Chronicle: This Is How Argentine Inflation Is Experienced In a Buenos Aires Market

"Increasingly more complicated", the food sector resigns itself to Argentine inflation. This is how this situation is experienced in a market in Buenos Aires .


Photo: Freepik

Juan Verano | EFE

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Leer en español: Crónica: Así se vive la inflación argentina en un mercado de Buenos Aires

The usual coming and going of cars loaded with boxes of fruits and vegetables every morning in the Central Market of Buenos Aires seems to happen like a great earthquake announcing the runaway increase in inflation in Argentina, where the price of food and drinks non-alcoholic increased 14.3% in September.

"This is going to increase and it is going to be increasingly complicated," predicts Fabián, a regular agricultural wholesaler at the Tapiales fruit market, in the southwest of the Buenos Aires suburbs.

The food inflation data has a direct impact on the measurement of poverty and indigence in Argentina.

In the first half of the year, poverty in Argentina's urban population stood at 40.1%, while indigence stood at 9.3%.

According to the latest price index report published by the National Institute of Statistics (Indec), the increase in the food division was the one that had the greatest impact in all regions of Argentina in the ninth month of the year , although it was placed 1. 3 percentage points below the increase experienced in August.

The variation in food prices in this segment was only surpassed at the state level by the divisions of 'Clothing and footwear' (15.7%) and 'Recreation and culture' (15.1%).

The basic basket is triggered

Some products in the basic basket such as rice experienced notably high increases, with a kilo of this product standing 26.4% above its value in August.

"Right now the situation is very complicated. The entire economy is very bad. You go to buy a package of sugar at a store and pay double for it," says Fabián.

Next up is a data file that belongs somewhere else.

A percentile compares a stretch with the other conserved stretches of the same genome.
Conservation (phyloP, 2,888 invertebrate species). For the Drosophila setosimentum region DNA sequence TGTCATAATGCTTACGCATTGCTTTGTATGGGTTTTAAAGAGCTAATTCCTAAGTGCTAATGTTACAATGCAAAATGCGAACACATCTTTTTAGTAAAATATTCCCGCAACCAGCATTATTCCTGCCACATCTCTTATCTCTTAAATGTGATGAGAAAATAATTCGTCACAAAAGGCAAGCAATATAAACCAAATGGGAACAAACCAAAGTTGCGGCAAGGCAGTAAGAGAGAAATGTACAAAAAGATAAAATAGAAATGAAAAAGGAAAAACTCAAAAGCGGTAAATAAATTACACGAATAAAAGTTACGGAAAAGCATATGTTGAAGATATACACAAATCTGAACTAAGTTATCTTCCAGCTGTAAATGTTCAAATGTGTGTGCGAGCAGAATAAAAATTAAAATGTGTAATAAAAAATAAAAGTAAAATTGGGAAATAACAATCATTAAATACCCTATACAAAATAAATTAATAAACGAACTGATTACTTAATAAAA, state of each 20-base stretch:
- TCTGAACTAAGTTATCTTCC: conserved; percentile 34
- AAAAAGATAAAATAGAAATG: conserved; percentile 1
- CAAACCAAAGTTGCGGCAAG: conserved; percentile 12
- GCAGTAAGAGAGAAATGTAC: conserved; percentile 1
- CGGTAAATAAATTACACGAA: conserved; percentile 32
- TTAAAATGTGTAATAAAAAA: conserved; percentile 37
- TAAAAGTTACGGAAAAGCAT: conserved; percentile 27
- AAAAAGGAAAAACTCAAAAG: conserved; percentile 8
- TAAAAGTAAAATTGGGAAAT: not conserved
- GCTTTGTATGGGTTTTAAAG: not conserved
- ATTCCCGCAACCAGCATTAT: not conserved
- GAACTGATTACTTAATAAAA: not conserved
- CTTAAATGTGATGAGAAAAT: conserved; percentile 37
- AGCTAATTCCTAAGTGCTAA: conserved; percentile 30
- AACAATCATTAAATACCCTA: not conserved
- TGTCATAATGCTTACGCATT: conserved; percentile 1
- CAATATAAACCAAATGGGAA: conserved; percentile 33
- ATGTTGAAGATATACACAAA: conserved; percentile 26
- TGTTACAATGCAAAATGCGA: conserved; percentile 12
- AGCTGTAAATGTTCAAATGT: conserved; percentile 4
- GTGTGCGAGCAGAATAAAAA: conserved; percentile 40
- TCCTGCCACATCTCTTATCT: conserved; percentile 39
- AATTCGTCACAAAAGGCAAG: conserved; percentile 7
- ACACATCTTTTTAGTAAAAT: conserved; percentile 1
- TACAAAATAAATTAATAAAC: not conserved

Precisely, sugar experienced one of the most notable increases in the entire basket calculated by Indec. Each kilo of the sweetener is 14.4% more expensive than a month ago in the country, 8.7 points more than in the month of August.

Read also: Second Debate: This Is The Panorama Of The Elections in Argentina Two Weeks Before

Other basic products such as salt (21.2%), eggs (18.7%), potatoes (14.2%) and bread (13.7%) also followed increases.

But it was in fruits and vegetables – mainly those for export – where the explosion in prices over the past month was most noticeable.

"Now all (those prices) are in dollars," says Fabián when asked by EFE about the high figures for fruits and vegetables, the raw material he trades at his stand.

"Everything that is imported is more expensive, for example the banana that comes from Ecuador," he confirms, getting quite close to the Indec data, which highlights an impressive 46.2% increase in the weight of each kilo of bananas.

On the opposite side of the scale are the cuts of meat indexed by the organization. Roast, minced meat, shoulder, rump and buttock continued to rise in September (around 15%), but they did so at a much lower rate than in August (when they rose around 30% in each case).

An optimistic voice

Faced with Fabián's bad omens, others like Alejandro prefer to be positive.

"There are fewer sales because people cannot buy, but we have faith that we are going to move forward as always," he points out and assures that food is the last product whose purchase consumers reduce.

However, even an optimist like Alejandro recognizes that greengrocers buy fewer and fewer quantities of food for sale, because customers respond increasingly worse to the sector's rising prices.

Less than ten days before the first round of the elections in Argentina, the new inflation figures seem to feel like an earthquake announced in the Buenos Aires market, even after recording its worst two months – August and September added – since the end of summer southern 1991.

Through its corridors, crowded with loading and unloading porters in the early hours of the morning, the feared percentage is just one more figure in the midst of the daily hustle and bustle.

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